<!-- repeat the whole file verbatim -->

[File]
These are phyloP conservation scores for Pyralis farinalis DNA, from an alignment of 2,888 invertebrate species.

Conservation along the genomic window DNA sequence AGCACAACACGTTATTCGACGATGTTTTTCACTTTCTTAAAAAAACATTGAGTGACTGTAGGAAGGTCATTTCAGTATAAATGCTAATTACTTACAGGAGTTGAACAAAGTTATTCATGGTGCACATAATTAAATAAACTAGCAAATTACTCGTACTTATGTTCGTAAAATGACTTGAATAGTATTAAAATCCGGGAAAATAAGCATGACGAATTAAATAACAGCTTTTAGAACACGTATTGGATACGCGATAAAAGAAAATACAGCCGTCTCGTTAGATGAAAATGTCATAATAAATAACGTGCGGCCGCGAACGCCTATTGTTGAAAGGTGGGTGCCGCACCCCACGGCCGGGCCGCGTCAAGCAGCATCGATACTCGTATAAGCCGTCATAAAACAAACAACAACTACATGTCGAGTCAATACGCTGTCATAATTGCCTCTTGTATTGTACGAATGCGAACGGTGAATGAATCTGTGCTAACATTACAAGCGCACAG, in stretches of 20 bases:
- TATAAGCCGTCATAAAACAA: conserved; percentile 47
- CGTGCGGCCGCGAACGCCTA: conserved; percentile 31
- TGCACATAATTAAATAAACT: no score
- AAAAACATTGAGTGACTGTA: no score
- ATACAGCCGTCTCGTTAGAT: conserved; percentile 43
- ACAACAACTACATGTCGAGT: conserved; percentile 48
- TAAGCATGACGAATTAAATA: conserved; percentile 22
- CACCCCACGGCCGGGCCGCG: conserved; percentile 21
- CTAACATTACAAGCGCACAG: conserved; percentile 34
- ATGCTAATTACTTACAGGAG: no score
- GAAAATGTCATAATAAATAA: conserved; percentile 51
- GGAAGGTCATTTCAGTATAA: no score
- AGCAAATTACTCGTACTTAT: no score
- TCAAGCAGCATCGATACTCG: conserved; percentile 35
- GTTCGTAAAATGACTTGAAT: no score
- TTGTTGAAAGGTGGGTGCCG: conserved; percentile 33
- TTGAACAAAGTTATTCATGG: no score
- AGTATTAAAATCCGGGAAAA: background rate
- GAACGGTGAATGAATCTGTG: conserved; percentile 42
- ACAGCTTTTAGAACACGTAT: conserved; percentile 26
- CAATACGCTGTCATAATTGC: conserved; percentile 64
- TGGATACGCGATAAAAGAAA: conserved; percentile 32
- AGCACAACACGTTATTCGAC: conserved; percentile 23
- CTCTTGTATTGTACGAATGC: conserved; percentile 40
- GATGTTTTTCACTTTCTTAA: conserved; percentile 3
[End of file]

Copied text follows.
These are phyloP conservation scores for Pyralis farinalis DNA, from an alignment of 2,888 invertebrate species.

Conservation along the genomic window DNA sequence AGCACAACACGTTATTCGACGATGTTTTTCACTTTCTTAAAAAAACATTGAGTGACTGTAGGAAGGTCATTTCAGTATAAATGCTAATTACTTACAGGAGTTGAACAAAGTTATTCATGGTGCACATAATTAAATAAACTAGCAAATTACTCGTACTTATGTTCGTAAAATGACTTGAATAGTATTAAAATCCGGGAAAATAAGCATGACGAATTAAATAACAGCTTTTAGAACACGTATTGGATACGCGATAAAAGAAAATACAGCCGTCTCGTTAGATGAAAATGTCATAATAAATAACGTGCGGCCGCGAACGCCTATTGTTGAAAGGTGGGTGCCGCACCCCACGGCCGGGCCGCGTCAAGCAGCATCGATACTCGTATAAGCCGTCATAAAACAAACAACAACTACATGTCGAGTCAATACGCTGTCATAATTGCCTCTTGTATTGTACGAATGCGAACGGTGAATGAATCTGTGCTAACATTACAAGCGCACAG, in stretches of 20 bases:
- TATAAGCCGTCATAAAACAA: conserved; percentile 47
- CGTGCGGCCGCGAACGCCTA: conserved; percentile 31
- TGCACATAATTAAATAAACT: no score
- AAAAACATTGAGTGACTGTA: no score
- ATACAGCCGTCTCGTTAGAT: conserved; percentile 43
- ACAACAACTACATGTCGAGT: conserved; percentile 48
- TAAGCATGACGAATTAAATA: conserved; percentile 22
- CACCCCACGGCCGGGCCGCG: conserved; percentile 21
- CTAACATTACAAGCGCACAG: conserved; percentile 34
- ATGCTAATTACTTACAGGAG: no score
- GAAAATGTCATAATAAATAA: conserved; percentile 51
- GGAAGGTCATTTCAGTATAA: no score
- AGCAAATTACTCGTACTTAT: no score
- TCAAGCAGCATCGATACTCG: conserved; percentile 35
- GTTCGTAAAATGACTTGAAT: no score
- TTGTTGAAAGGTGGGTGCCG: conserved; percentile 33
- TTGAACAAAGTTATTCATGG: no score
- AGTATTAAAATCCGGGAAAA: background rate
- GAACGGTGAATGAATCTGTG: conserved; percentile 42
- ACAGCTTTTAGAACACGTAT: conserved; percentile 26
- CAATACGCTGTCATAATTGC: conserved; percentile 64
- TGGATACGCGATAAAAGAAA: conserved; percentile 32
- AGCACAACACGTTATTCGAC: conserved; percentile 23
- CTCTTGTATTGTACGAATGC: conserved; percentile 40
- GATGTTTTTCACTTTCTTAA: conserved; percentile 3